Regulators and institutional investors are demanding that buy-side firms demonstrate “best execution” for fixed income instruments. But defining the term in a fixed income context is rather subjective. While regulators are working on a detailed definition that includes price, costs, speed and likelihood of execution, Article 27 of MiFID II currently defines best execution as the “obligation to execute orders on terms most favourable to the client”. SEC guidance is only a bit more specific, and focuses more on price and commissions as opposed to multiple factors addressed by the European regulators.
Demonstrating best execution across fixed income instruments and sectors is difficult for several reasons. Compared to the highly liquid equity markets, that trade a relatively small number of issues electronically, the debt markets comprise a far larger universe of mostly illiquid instruments, the majority of which are still voice traded. The diversity of debt instruments adds further complexity. High yield European credits trade quite differently than US Treasuries, and exhibit a much different liquidity profile. The halting adoption of electronic best execution methodologies is closely linked to a third obstacle: the lack of comprehensive trade, quote, venue and counterparty data needed to analyze and evaluate execution quality. Without a framework in place for capturing and analyzing trade data it’s difficult to establish an objective definition of best execution.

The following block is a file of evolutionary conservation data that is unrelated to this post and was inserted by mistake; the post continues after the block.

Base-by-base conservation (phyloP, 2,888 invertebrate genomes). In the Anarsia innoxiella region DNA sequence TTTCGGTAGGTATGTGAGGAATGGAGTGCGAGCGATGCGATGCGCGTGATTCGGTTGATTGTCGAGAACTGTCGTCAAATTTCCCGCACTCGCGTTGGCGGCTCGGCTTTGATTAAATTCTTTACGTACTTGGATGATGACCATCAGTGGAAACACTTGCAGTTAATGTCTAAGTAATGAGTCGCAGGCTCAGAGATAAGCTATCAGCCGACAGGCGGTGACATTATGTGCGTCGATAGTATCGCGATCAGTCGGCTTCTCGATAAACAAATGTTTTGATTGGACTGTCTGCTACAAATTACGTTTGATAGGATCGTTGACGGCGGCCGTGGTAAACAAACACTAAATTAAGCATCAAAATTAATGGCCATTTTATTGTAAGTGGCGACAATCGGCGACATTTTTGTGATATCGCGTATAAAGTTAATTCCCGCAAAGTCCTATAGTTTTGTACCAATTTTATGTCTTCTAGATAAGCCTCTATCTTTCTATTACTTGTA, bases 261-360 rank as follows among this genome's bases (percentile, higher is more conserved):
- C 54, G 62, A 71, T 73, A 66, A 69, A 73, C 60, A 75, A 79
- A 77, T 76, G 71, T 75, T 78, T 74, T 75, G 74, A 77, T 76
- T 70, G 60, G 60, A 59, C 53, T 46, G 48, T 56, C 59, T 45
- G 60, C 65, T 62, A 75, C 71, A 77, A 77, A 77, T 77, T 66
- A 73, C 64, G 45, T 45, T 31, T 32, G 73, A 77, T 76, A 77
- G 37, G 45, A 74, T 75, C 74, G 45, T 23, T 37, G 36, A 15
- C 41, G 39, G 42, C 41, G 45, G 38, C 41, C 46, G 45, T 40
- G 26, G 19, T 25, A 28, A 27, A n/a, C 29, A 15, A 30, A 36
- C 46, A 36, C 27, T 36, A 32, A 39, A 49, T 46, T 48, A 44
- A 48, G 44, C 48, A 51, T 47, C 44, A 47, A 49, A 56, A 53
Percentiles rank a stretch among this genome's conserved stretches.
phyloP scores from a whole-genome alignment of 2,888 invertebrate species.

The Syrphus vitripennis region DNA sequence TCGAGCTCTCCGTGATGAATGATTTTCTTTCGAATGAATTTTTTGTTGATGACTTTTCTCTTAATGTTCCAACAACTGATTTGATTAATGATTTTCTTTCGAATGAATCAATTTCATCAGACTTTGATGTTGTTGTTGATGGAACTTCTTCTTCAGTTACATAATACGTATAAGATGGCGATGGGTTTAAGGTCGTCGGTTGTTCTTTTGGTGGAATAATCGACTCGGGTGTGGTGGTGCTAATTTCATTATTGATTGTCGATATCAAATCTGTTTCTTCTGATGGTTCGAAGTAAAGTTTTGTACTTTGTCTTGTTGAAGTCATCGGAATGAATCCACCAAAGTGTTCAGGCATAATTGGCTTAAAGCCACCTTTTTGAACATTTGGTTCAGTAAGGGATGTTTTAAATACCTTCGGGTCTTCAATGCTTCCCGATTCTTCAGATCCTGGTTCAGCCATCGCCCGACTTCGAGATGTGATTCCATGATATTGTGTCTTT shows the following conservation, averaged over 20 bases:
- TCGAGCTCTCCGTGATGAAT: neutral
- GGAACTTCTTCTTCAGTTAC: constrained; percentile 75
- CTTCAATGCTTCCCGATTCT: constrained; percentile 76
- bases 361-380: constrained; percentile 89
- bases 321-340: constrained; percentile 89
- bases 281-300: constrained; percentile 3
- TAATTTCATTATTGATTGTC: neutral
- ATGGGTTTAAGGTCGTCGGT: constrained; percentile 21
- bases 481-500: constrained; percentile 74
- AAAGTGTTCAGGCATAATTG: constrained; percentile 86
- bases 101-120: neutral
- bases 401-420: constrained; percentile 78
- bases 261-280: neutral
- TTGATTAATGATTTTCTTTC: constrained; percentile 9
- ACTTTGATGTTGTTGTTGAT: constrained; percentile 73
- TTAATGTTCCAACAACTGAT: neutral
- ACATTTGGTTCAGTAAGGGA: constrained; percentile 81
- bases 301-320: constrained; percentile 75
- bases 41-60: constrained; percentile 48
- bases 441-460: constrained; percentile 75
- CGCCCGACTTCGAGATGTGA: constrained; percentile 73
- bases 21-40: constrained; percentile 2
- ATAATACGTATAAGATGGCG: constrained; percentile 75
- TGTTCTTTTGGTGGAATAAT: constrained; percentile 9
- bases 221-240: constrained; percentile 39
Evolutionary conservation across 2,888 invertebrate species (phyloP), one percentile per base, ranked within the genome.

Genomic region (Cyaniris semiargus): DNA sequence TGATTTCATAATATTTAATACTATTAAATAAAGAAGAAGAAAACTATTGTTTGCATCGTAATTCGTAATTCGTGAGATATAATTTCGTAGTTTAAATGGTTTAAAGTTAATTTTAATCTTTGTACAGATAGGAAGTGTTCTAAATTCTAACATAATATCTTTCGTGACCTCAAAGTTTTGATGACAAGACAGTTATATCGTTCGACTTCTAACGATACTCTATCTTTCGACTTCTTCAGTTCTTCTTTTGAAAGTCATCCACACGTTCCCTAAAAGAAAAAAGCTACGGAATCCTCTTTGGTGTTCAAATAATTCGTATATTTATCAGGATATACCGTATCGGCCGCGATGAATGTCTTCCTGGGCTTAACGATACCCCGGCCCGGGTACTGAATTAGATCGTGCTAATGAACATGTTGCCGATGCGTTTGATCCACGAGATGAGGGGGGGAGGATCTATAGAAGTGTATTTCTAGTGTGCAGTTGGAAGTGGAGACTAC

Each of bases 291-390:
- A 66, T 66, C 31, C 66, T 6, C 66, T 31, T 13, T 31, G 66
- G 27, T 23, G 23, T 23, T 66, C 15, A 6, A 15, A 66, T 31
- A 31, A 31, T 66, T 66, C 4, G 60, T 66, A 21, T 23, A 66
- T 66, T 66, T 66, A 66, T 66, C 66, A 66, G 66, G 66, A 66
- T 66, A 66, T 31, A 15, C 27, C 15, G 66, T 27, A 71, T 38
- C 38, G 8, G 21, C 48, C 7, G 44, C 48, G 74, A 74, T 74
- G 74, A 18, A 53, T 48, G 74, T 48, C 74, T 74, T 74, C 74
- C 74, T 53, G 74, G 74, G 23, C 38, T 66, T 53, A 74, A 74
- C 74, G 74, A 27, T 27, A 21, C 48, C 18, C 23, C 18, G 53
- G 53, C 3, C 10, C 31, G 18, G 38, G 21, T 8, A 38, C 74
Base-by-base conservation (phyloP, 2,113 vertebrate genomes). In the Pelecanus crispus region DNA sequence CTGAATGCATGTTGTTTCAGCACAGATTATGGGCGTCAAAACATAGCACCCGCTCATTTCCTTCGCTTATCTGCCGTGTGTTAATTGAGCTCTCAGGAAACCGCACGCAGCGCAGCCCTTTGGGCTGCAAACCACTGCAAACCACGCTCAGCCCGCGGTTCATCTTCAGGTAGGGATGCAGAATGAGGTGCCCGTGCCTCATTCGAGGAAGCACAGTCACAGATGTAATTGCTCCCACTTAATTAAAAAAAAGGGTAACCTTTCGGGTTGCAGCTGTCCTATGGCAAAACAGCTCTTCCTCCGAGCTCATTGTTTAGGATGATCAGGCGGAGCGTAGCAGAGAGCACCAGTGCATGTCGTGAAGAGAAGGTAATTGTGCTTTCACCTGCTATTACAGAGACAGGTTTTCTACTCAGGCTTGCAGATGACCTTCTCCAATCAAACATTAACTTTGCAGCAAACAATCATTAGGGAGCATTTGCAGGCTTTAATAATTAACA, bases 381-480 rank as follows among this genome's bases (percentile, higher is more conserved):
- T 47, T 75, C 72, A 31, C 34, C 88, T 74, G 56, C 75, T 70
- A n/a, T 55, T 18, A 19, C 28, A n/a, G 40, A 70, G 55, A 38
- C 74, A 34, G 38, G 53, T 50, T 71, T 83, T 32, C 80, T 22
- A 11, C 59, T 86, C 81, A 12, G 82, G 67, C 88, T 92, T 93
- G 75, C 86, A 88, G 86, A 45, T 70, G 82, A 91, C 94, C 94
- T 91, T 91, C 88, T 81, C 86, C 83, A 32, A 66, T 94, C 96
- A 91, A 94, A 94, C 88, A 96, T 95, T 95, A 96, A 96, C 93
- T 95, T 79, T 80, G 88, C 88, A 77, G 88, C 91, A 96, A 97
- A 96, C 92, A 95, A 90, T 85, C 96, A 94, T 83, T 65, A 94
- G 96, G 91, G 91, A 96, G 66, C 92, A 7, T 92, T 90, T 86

An OEMS provides visibility into the full trade cycle for all orders, not merely a portion of the orders that most vendors and venues are limited to. The ability to archive and analyze detailed order and trade history for a name directly in the OEMS is an important recent innovation. Charles River’s Investment Management Solution provides fixed income traders, portfolio managers, and compliance officers with a powerful tool for analyzing post trade execution data. A comprehensive, timestamped picture of price, quote, inventory axes and counterparty data is captured for each trade. Appropriate reference prices and calculation options are applied to provide a context for each trade’s execution quality. This analysis is then archived within the OEMS and can be accessed via detailed order level reports whenever that name is traded in the future. Highly configurable, the tool allows different data sources to be incorporated based on an instrument’s trade history, sector and liquidity profile.
Given the significant differences in liquidity profiles, electronification and data availability across fixed income instruments and sectors, it’s understandable that regulators are still grappling with a detailed definition of best execution. But buy-side firms seeking greater visibility into execution quality can already benefit from tools that capture critical trade and quote data, and make that data accessible and actionable directly from the OEMS. Armed with these capabilities, firms will be well positioned to demonstrate best execution once MiFID II definitions are finalized.
Visit the Order and Execution Management page to learn more.